Friday, May 25, 2012


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Earlier his week I attended an end-of-the-school year presentation with Katherine's first grade class. They sang songs for us, we ate cake, and then we watched an i-video documenting their best moments throughout the school year. As Katherine's teacher turned down the lights she warned us that putting together the video had been a fairly emotional experience and I thought to myself, Great. If the class video is a tear jerker for normal people, than for a pregnant lady this is going to be like watching puppies get euthanized! Sure enough, within five seconds of seeing the baby faced first-day-of-school photographs I was dabbing leaky tears with a frosting-smeared cake napkin. They started off the year looking like Kindergartners. Now they look like second graders. What happened during those ten months in between?

I think it's important to spend time looking at photographs and trying to deliberately acknowledge "the end of an era." Because while life is virtually impossible to capture in a jar and there isn't a photograph, anecdote, or journal entry that can take you back to exactly "how it was," remembering has a purpose. It may be a sweeter, romanticized version of what The Real Thing felt like, but that's all we have left. And if we don't take time to be still and think about what it was like back then, what it was like to have our little girl starting first grade, we forget what it is that we hoped to take with us.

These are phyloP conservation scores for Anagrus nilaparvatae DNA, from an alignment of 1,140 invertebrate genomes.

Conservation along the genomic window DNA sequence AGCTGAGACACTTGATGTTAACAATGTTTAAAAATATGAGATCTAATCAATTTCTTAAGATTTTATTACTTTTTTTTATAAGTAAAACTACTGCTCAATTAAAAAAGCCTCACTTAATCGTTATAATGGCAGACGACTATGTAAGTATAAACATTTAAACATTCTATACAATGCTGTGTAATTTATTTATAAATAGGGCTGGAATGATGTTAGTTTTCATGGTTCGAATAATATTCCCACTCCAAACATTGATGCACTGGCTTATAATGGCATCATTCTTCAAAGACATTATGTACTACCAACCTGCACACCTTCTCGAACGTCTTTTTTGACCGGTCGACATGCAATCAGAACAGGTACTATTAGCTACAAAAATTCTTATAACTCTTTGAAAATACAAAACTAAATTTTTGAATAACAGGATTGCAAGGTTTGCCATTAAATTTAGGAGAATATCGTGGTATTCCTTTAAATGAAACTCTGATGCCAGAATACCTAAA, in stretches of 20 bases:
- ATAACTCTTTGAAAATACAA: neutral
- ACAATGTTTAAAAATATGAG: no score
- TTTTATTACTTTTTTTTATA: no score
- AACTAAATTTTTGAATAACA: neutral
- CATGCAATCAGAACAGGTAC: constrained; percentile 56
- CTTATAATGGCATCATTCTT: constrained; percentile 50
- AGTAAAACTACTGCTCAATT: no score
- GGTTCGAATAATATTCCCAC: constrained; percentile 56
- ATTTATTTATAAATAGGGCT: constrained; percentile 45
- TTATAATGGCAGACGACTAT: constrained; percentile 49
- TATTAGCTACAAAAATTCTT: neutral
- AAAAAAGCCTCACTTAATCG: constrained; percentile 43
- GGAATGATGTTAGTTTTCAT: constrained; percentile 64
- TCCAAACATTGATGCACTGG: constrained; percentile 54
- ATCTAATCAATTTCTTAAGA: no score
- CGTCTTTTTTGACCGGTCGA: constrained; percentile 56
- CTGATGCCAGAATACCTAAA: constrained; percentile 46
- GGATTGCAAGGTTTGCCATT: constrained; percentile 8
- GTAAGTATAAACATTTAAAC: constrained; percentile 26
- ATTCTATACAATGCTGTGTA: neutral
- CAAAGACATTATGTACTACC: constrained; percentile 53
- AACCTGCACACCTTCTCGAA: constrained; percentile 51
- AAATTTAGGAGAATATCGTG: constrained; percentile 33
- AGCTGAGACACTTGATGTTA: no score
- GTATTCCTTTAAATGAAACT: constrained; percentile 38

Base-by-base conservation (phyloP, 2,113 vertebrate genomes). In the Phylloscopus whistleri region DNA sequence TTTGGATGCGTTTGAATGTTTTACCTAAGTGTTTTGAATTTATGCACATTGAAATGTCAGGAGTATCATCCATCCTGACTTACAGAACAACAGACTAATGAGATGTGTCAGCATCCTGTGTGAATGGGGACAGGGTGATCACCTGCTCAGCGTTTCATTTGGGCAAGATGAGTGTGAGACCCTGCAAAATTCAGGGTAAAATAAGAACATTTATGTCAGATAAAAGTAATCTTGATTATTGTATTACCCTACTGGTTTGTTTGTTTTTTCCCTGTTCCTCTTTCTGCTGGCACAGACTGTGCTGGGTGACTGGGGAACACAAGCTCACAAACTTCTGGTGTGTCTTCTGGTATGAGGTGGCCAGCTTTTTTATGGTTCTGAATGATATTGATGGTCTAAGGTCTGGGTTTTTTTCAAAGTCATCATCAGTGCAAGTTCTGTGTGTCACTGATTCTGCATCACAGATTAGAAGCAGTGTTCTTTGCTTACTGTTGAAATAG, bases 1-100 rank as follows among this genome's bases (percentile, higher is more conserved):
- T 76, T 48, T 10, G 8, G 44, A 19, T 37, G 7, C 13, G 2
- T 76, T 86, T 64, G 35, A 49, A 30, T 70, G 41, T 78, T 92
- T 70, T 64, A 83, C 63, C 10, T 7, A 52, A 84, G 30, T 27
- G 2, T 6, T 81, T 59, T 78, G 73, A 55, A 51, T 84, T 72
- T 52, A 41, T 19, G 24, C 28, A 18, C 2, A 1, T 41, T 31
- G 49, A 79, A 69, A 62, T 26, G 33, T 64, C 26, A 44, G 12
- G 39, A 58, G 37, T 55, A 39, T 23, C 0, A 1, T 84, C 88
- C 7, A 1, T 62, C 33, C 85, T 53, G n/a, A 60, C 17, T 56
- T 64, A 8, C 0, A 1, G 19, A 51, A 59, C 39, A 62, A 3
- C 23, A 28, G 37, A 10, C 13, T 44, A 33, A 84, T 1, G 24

What do we hope to take with us? 

Memory snapshots of tooth-less grins?
Quirky behaviors or phrases that they have long since out grown?
A general feeling that there was something lovable about that child during that phase of life?
A sense of accomplishment, as in we started there and now look where we are!
A better understanding of what really mattered?

This afternoon I was thinking of the final illustration from Shel Silverstein's children's story, The Giving Tree. It took the boy in the story a lifetime to understand what was truly important. It wasn't until old age had stripped him down that he remembered to sit for awhile and remember what had once been precious. I've always found The Giving Tree to be a very sad, cautionary tale. It's a hard truth that you can never go back.

Katherine's adorable little baby teeth are gone and a couple of unseemly buck teeth have taken over. All those frustrating afternoons with her curled in my lap trying to sound out the word the over and over again like a wicked stutter have gone the way of the wind. She now knows the word the because she is a reader, and these past couple of days she announces to everyone she meets that she is a second grader! And since we can't go back, I feel buckets of gratitude for the way a class slideshow allowed me to return to those places for a few minutes. Re-visiting helps. It allowed me to re-pack my suitcase of what I'm taking with me, and as I set the table for our end-of-the-school year tea party, I made sure my camera was charged and waiting. There are more happy times to gather along the way.

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